History is Made at Night posted last week about the Luton anti-EDL demo, including this:
Good to see Leviticus sound system at the start of ‘We are Luton’, playing some Bob Marley as usual! Leviticus is a successor to the Exodus Collective who famously put on massive free parties and festivals in Luton and surrounding area in the 1990s and early 2000s: ‘https://bobsbeat.wordpress.com/wp-admin/post-new.phpThe Leviticus (formerly Exodus) Collective are a Luton based Sound System and Social Movement who see ‘Leaving Babylon’ as re-building our community on the principles of oneness, sharing and co-operation, instead of those of greed, competition and hoarding which underpin the ‘Babylon System’. So we re-claim disused lands and properties in our town to create our own tribal dances, free festivals, workplaces and homes…building an alternative ‘way of life’ right here in Luton’.Luton is generally portrayed in the media as a town dominated by the racist EDL on the one hand, and hardcore islamists on the other, but obviously most people have no time for either of these tiny factions. Leviticus offer a different vision of ‘Revo-luton’. I went to one of their dances last year at the Carnival Arts Centre in Luton, with reggae in one room and drum’n’bass in the other – and a crowd with White UK, African-Caribbean and Asian people partying together. Over the years Exodus/Leviticus have mobilised many more people in Luton than the EDL have ever managed.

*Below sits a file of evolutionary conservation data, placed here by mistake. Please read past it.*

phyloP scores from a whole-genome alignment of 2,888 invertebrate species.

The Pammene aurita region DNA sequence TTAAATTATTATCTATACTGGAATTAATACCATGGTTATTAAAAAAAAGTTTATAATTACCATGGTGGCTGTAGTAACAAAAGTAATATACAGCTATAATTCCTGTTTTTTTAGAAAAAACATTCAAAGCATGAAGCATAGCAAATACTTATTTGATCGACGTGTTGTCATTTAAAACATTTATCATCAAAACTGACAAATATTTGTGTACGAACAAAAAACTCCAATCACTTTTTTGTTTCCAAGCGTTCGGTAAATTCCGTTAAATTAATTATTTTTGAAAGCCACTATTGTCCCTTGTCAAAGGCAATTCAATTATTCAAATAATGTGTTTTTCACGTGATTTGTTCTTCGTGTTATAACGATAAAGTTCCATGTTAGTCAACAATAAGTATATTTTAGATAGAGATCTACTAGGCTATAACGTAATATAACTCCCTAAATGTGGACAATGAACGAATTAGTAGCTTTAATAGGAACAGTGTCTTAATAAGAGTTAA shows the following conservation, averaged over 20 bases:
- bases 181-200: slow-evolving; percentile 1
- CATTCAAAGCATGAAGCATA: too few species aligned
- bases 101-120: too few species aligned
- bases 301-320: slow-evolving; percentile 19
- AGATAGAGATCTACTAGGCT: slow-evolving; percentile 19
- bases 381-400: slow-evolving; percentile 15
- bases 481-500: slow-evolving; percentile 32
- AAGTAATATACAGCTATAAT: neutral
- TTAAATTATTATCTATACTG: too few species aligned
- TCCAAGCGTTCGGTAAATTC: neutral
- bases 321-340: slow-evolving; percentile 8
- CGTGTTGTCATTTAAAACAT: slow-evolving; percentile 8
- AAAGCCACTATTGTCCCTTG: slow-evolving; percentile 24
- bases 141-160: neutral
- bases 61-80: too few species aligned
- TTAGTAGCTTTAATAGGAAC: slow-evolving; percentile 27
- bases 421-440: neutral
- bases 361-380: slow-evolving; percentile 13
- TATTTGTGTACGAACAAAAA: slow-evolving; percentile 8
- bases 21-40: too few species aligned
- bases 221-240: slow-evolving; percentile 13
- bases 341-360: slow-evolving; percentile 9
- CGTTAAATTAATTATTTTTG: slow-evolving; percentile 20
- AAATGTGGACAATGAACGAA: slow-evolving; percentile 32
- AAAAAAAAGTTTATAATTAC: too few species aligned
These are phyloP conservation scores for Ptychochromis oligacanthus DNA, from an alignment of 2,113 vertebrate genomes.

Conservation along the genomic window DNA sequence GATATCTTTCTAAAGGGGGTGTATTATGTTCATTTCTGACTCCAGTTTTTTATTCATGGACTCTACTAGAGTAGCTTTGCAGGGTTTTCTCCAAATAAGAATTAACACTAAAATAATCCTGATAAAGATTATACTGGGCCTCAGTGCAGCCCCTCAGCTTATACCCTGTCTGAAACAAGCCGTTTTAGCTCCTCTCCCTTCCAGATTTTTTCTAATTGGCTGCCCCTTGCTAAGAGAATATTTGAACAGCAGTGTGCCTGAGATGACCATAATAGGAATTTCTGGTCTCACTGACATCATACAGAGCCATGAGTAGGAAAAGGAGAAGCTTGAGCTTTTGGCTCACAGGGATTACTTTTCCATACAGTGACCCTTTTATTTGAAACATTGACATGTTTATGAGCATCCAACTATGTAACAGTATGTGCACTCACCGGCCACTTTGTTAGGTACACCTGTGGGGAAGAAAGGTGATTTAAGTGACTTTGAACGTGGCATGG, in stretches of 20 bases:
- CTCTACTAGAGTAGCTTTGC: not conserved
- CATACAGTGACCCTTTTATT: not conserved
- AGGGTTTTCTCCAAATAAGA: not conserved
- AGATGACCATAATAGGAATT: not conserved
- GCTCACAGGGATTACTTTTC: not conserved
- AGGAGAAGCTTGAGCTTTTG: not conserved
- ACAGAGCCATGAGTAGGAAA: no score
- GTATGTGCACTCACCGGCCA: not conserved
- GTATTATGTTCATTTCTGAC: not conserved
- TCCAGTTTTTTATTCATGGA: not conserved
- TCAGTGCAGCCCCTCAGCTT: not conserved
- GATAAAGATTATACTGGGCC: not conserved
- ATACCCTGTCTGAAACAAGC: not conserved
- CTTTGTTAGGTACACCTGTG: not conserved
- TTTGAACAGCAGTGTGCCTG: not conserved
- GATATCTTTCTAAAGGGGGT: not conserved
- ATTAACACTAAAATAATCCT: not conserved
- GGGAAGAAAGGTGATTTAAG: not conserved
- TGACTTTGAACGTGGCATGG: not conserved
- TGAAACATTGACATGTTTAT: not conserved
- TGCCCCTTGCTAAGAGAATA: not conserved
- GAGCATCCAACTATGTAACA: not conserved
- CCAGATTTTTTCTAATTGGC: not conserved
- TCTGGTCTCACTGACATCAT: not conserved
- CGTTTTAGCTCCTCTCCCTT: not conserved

I have lots of happy 1990s memories of dancing to Exodus Sound System, at various festivals in Hackney (I’m not sure which: they blur into one: Hackney Homeless, the Squatters Ball, the Volcano festival?) and at raves at Cooltan in Brixton.
This video gives a good flavour of that era. Watch documentaries Movement of Jah People and The Battle for the Farm.